Tag Archives: elementary education

The Power of Flexible Seating

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Some may have some doubts or concerns when they see a set of ‘bouncy balls’ in a classroom, which is quite understandable.  However, I saw it as a chance to enhance not only the furniture and overall look of the space, but also to further student engagement in all aspects of study during my lessons.

This week, provided my first chance to test this all out.  Along with the colorful, bouncy balls, I also provided area mats, floor pillows, and a small ‘cafe’ table.  Upon entering the library media center, the students’ enthusiasm and excitement were visible instantly.  There was a lot of celebration and questions, and they were all very eager to try out all these new things.  But, there was a catch…

They had to earn it.

I took the opportunity of it being the first days of school to test the waters with all of my classes.  I had them sit on their ‘old,’ regular tables and chairs for the majority of the class.  I explained to them that if their behavior was great during the first half of class, I would allow some free reading time in a seat of their choice.  Most of my classes took the challenge head-on.  They wanted to get to move around and try out new things.  Their maturity and dedication was rewarded, and they were able to choose their seats at the end of class.

As seen in the photo above, the end result was amazing.  It took them a couple minutes to get settled and find balance, but after a quick ‘tutorial’ on how to sit on them without slipping or falling, the students were loving it!  They found the happy medium of light bouncing or rolling while reading their books.  It made my heart smile watching the risk pay off.  Instead of trying to talk, making noise, and interrupting their peers, my students focused their energy into their new seats.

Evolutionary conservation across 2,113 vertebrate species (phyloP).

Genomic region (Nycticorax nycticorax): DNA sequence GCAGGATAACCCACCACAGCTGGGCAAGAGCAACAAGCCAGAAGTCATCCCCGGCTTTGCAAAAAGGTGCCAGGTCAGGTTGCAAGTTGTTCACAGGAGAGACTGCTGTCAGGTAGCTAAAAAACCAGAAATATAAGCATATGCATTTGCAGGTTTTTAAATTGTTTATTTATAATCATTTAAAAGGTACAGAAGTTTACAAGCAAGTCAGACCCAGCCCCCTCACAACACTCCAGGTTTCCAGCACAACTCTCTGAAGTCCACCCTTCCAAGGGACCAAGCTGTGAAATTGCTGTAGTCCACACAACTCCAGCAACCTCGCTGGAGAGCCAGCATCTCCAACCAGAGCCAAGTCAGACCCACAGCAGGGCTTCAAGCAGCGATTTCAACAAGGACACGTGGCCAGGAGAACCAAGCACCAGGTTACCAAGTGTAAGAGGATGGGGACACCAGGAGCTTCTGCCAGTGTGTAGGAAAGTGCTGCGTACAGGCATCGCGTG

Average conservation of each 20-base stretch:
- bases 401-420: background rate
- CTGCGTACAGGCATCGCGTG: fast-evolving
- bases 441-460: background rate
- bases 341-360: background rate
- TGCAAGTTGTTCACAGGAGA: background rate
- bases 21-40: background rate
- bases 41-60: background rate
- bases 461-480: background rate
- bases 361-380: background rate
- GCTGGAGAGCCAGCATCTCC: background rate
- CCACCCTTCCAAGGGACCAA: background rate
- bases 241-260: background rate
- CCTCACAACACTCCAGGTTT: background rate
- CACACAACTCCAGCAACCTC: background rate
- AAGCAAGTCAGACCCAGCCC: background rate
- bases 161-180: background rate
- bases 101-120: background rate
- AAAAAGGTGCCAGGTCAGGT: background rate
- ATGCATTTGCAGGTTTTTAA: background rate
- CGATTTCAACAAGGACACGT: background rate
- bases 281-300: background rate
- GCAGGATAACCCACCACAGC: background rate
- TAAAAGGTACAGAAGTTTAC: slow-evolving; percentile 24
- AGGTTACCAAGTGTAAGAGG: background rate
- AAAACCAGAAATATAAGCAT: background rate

Flexible seating will work.  It just takes some patience.

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Teaching Our Children the Foundations of Research

img_1484For the four grade levels I teach, my current unit for all students is a research project.  I selected four different topics and grouped my students into pairs or threes; they are to conduct proper research and create a Google Slides presentation.  The topics are as follows:

  • Grade 3–origin of a holiday
  • Grade 4–significant person or group in Black History
  • Grade 5–exploration of  a specific science topic
  • Grade 6–background and historical information about a state

In a previous lesson based around plagiarism and bibliographies, I reviewed with all of my students what exactly constitutes plagiarism and how to conduct responsible research.  They also learned how to give credit to their sources through a bibliography.  We are now bringing these learned ideas into practice through this project.  I am allowing my students to explore (with certain guidelines) and create a slideshow presentation reviewing their findings.

For the third and fourth grades, they are asked to use Kidtopia and Infotopia–simply to ensure their search results are safe and appropriate.  For the fifth and sixth grade, they are asked to utilize PebbleGo Next, which our district had purchased in the summer.  This basic database designed for children has ‘science’ and ‘states’ sections, so it works wonderfully with their respective projects.

Of course they are learning about their topics through their research and work, but the skills I want them to truly perfect are responsible research and proper citation.  These are educational building blocks that will stay with them through high school and higher education.  And, within the first day of creating their Google Slideshows, most of my students already have a bibliography slide on which they are posting their resources.  I am happy to see them become responsible students and researchers.

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